On May 17, 2007, in a statement published on its website, the World Bank Group's board of Executive Directors announced that Paul Wolfowitz would resign as World Bank Group president at the end of June 2007; their statement is followed by a statement from Wolfowitz about his tenure as president and his hopes for the World Bank's future success. [,,contentMDK:21339650~menuPK:34463~pagePK:34370~piPK:34424~theSitePK:4607,00.html "Statements of Executive Directors and President Wolfowitz"] , "World Bank Group", May 17, 2007, accessed May 17, 2007.] Steven R. Weisman, [ "'Second Chance' at Career Goes Sour for Wolfowitz"] , "New York Times", May 18, 2007, accessed May 18, 2007.]

ee also

*American Israel Public Affairs Committee (AIPAC)
*Full-spectrum dominance
*Jewish Institute for National Security Affairs (JINSA)
*Joint Vision 2020
*Project for the New American Century
*Washington Institute for Near East Policy (WINEP) Board of Advisors
*Wolfowitz Doctrine
*World Bank Group


External links

;Official biographical accounts
* [,,contentMDK:20519590~menuPK:64260190~pagePK:51174171~piPK:64258873~theSitePK:1014541,00.html "Biography: Paul Wolfowitz: President, The World Bank Group"] , at "" (World Bank Group). Accessed May 4, 2007.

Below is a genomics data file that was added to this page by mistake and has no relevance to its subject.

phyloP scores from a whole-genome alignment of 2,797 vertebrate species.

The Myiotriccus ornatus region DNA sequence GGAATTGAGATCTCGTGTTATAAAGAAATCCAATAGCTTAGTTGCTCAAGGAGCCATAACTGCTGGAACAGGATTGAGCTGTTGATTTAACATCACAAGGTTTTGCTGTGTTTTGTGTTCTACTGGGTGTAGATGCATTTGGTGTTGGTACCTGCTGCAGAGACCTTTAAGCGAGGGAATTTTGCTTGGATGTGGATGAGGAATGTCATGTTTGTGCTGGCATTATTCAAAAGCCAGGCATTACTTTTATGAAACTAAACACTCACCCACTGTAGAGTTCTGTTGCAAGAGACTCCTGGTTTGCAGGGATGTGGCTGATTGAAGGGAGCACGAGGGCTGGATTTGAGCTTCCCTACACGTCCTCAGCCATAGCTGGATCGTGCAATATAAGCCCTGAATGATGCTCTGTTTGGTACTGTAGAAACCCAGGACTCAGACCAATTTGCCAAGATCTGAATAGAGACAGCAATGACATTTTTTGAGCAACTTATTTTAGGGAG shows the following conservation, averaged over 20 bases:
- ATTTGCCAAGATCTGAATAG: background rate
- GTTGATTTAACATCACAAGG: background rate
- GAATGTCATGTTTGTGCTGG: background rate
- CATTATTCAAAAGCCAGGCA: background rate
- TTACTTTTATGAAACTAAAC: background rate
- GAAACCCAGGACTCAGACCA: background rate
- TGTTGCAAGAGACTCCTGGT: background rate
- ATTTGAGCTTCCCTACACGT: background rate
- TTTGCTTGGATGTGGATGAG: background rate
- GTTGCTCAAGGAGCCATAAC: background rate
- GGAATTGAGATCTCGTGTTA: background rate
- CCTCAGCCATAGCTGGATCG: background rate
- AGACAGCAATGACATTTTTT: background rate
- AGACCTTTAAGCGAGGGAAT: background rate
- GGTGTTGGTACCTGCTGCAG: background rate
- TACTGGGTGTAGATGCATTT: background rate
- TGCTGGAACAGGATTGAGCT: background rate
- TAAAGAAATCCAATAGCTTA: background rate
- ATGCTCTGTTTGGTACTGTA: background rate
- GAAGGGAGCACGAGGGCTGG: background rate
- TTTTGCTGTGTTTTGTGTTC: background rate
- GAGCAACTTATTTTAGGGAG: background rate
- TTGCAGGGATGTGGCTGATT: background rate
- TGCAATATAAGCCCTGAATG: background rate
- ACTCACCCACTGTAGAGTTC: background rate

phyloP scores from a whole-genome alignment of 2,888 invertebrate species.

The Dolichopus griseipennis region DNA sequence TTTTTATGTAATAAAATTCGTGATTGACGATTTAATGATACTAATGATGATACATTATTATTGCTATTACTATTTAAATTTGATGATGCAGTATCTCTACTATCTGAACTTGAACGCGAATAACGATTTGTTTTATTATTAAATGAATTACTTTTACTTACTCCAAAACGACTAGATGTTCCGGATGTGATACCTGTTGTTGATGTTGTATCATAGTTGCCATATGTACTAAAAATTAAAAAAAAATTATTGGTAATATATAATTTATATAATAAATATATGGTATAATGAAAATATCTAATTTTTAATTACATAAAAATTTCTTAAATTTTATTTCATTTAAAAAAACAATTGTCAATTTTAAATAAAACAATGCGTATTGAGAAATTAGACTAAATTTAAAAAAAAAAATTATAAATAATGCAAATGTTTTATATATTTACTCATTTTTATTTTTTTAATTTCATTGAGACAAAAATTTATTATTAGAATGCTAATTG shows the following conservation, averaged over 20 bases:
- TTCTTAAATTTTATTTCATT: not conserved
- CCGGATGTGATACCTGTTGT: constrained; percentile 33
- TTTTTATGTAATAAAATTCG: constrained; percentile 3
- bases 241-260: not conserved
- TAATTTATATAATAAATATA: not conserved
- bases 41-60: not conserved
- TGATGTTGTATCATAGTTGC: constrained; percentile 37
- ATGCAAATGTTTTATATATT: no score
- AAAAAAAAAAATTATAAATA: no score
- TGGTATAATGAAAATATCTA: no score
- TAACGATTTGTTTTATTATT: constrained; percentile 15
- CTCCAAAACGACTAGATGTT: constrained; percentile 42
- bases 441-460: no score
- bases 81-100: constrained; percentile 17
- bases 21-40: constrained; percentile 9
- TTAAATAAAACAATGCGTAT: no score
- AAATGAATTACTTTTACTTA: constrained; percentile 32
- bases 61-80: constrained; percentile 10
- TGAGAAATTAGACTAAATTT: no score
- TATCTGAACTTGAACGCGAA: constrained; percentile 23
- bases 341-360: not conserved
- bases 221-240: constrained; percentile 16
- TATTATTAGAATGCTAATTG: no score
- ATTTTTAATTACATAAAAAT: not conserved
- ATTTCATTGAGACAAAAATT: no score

* [ "Paul Wolfowitz—Department of Defense, Deputy Secretary of Defense"] . Search result in obsolete directory of "The President and His Leadership Team". Accessed May 4, 2007.
* [ "Paul Wolfowitz, Deputy Secretary of Defense"] —Archived biography at the United States Department of Defense. Last updated: March 16, 2005. Accessed May 2, 2007.
*Wolfowitz, Paul. [,,contentMDK:21295972~pagePK:34370~piPK:34424~theSitePK:4607,00.html "Statement by Paul Wolfowitz, President of the World Bank Group WB/IMF Spring Meetings 2007"] . Online posting. "World Bank Group", "", April 12, 2007. Accessed May 1, 2007. (Video and audio links.)

NAME= Wolfowitz, Paul Dundes
SHORT DESCRIPTION=10th President of the World Bank, Deputy Secretary of Defense in the administration of President George W. Bush
DATE OF BIRTH= December 22, 1943
PLACE OF BIRTH=Brooklyn, New York, U.S.